With continued reference to FIG. 9, the data and services provided by the server 904 can be retrieved using any sort of personal computer, mobile telephone, tablet or other network-enabled client device 948 or 958 on the network 945. In an exemplary implementation, the client device 948 or 958 includes a display device, such as a monitor, screen, or another conventional electronic display capable of graphically presenting data and/or information retrieved from the multi-tenant database 930.

The foregoing description is merely illustrative in nature and is not intended to limit the implementations of the subject matter or the application and uses of such implementations. Furthermore, there is no intention to be bound by any expressed or implied theory presented in the technical field, background, or the detailed description. As used herein, the word “exemplary” means “serving as an example, instance, or illustration.” Any implementation described herein as exemplary is not necessarily to be construed as preferred or advantageous over other implementations, and the exemplary implementations described herein are not intended to limit the scope or applicability of the subject matter in any way.

The technology disclosed can be implemented in the context of any computer-implemented system including a database system, a multi-tenant environment, or a relational database implementation like an Oracle™ compatible database implementation, an IBM DB2 Enterprise Server™ compatible relational database implementation, a MySQL™ or PostgreSQL™ compatible relational database implementation or a Microsoft SQL Server™ compatible relational database implementation or a NoSQL non-relational database implementation such as a Vampire™ compatible non-relational database implementation, an Apache Cassandra™ compatible non-relational database implementation, a BigTable™ compatible non-relational database implementation or an HBase™ or DynamoDB™ compatible non-relational database implementation.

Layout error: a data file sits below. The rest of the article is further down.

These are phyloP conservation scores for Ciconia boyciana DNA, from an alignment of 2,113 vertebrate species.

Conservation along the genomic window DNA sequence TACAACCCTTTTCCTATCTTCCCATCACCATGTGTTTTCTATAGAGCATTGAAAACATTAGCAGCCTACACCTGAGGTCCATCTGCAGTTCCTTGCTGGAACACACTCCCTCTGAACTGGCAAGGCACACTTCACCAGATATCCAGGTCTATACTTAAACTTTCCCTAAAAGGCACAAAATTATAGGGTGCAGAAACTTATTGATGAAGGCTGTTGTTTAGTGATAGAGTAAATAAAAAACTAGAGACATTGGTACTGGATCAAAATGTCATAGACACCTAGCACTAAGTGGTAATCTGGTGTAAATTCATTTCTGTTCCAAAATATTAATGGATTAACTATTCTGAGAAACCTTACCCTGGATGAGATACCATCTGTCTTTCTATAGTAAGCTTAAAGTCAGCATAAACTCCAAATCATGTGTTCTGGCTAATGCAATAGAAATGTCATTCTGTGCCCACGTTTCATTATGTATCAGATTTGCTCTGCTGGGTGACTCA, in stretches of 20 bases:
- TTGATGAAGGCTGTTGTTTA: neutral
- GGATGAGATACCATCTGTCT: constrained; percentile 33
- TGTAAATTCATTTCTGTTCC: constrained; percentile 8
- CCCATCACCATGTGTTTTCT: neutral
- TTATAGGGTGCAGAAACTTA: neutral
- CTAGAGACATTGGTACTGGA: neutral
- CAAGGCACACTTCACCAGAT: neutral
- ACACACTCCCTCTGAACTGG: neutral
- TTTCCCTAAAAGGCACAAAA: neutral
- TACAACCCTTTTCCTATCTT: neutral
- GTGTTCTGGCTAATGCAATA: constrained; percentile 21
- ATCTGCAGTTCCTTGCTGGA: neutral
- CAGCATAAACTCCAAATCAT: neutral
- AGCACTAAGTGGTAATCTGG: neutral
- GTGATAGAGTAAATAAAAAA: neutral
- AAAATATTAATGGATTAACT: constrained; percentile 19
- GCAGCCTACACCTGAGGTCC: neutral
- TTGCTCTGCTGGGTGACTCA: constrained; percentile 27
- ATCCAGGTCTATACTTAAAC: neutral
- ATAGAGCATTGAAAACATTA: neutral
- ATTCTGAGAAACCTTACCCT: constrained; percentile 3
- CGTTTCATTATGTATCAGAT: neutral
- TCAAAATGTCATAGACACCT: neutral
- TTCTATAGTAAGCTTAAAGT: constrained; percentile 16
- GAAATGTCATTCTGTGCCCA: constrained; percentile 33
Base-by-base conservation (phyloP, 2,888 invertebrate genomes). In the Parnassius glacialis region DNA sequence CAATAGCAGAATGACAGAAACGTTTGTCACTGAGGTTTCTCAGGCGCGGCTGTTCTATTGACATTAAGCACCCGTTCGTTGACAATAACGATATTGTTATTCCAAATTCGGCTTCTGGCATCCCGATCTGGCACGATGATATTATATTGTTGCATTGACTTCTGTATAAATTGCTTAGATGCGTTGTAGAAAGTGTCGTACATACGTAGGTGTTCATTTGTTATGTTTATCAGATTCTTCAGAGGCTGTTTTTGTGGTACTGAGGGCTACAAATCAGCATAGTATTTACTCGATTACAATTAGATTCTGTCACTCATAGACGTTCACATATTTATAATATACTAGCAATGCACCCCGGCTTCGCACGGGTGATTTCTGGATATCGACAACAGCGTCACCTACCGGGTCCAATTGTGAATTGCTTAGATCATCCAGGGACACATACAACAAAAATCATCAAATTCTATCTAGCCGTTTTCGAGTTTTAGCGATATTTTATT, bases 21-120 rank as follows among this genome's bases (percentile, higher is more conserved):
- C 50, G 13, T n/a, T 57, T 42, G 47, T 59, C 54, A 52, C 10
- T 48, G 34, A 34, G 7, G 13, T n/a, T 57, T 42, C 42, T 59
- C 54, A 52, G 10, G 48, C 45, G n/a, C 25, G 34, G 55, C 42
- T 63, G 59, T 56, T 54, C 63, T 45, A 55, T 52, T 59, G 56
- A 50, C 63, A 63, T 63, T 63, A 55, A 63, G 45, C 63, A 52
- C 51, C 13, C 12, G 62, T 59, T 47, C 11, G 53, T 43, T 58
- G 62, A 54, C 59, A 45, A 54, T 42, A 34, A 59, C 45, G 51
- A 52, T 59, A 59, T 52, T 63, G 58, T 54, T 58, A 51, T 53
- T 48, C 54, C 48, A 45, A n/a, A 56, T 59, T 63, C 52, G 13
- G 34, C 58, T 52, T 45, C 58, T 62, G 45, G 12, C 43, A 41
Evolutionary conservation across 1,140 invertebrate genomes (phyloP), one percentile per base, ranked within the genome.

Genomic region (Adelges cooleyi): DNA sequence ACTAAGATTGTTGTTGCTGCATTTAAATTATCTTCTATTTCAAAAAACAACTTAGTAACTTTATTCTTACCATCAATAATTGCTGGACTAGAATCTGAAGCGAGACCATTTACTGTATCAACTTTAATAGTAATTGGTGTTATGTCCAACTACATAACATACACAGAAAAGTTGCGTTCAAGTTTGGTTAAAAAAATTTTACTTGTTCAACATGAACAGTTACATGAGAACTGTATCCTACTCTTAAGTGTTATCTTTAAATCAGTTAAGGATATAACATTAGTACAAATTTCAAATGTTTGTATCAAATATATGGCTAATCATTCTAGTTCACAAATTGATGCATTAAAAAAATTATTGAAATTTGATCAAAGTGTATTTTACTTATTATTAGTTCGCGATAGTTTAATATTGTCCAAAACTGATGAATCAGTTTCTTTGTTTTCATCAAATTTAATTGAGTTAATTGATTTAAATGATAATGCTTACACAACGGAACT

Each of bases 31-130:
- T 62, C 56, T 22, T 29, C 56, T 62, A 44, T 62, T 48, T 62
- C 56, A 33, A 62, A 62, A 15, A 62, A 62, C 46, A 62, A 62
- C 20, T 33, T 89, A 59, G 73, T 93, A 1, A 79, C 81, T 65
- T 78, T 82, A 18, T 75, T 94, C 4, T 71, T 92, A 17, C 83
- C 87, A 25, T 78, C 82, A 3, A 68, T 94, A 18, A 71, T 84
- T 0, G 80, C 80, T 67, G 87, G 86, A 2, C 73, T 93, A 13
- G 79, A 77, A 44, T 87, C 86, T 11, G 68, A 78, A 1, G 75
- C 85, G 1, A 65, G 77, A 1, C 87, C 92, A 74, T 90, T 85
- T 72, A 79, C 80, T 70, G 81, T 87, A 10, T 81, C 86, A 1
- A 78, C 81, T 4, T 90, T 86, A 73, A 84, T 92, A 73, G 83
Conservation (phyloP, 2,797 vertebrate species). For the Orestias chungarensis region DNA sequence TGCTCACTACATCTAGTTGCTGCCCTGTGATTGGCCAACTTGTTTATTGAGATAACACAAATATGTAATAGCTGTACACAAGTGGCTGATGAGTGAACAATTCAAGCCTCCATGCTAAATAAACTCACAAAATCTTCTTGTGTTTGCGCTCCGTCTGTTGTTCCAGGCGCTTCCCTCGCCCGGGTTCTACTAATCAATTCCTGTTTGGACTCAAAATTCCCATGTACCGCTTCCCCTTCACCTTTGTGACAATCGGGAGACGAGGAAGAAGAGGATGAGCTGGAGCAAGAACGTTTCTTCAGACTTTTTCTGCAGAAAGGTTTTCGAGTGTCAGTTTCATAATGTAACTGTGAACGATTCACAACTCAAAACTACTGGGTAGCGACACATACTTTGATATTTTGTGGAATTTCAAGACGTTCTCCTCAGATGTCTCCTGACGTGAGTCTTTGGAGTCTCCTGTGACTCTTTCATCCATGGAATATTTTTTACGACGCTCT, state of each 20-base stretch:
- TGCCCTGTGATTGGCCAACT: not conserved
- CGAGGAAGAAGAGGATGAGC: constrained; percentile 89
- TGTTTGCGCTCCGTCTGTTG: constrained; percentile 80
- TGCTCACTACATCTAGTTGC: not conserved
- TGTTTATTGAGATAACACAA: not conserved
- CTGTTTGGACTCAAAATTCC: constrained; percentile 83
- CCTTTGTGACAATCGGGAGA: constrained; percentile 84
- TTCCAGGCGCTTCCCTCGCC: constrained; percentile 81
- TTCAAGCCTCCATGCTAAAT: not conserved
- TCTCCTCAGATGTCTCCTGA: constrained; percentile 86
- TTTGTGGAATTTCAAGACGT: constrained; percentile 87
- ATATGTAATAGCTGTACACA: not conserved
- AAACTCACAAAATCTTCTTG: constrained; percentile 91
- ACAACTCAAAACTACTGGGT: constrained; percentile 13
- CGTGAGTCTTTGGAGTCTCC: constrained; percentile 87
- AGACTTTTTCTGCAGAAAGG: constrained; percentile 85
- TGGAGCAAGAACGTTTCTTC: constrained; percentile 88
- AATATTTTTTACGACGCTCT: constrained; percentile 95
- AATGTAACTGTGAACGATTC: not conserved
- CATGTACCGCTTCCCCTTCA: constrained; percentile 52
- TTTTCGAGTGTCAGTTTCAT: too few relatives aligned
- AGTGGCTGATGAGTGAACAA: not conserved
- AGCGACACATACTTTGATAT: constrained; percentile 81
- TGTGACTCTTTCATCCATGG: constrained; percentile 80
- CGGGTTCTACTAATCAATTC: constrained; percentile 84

Moreover, the technology disclosed can be implemented using two or more separate and distinct computer-implemented systems that cooperate and communicate with one another. The technology disclosed can be implemented in numerous ways, including as a process, a method, an apparatus, a system, a device, a computer readable medium such as a computer readable storage medium that stores computer readable instructions or computer program code, or as a computer program product comprising a computer usable medium having a computer readable program code embodied therein.

Some Particular Implementations

Some particular implementations and features are described in the following discussion.

The technology disclosed, in one implementation, describes a deployment testing system coupled to a network and at least dozens of computer systems, with the deployment testing system including a test loader that loads a selected test object and all antecedent test objects on which the selected test object depends and that parses the loaded test objects to prepare a test sequence. The system also includes a database of test objects, wherein the test objects apply to one or more systems under test (abbreviated SUT) and specify aspects of deployed SUT configuration that include hardware configuration of the SUT, configuration of actively connected network devices by the SUT to other network devices, configuration of the actively connected network devices to accept access by the SUT, presence of files and applications in storage of the SUT, and services running on the SUT; identify dependencies on antecedent test objects, including any nested dependencies; specify test object features that extend object features found in the antecedent test objects; and override test parameter values found in the antecedent test objects. The disclosed system further includes a test executor that obtains administrative credentials for accessing and testing a SUT and uses a plurality of the test and antecedent test objects to verify that hardware configuration of the SUT, active connection of the SUT to other network devices, configuration of the actively connected network devices to accept access by the SUT, presence of files and applications in storage of the SUT, and services running on the SUT; and includes a test reporter that publishes tester results, for consumption, that satisfy criteria in the test and antecedent test objects.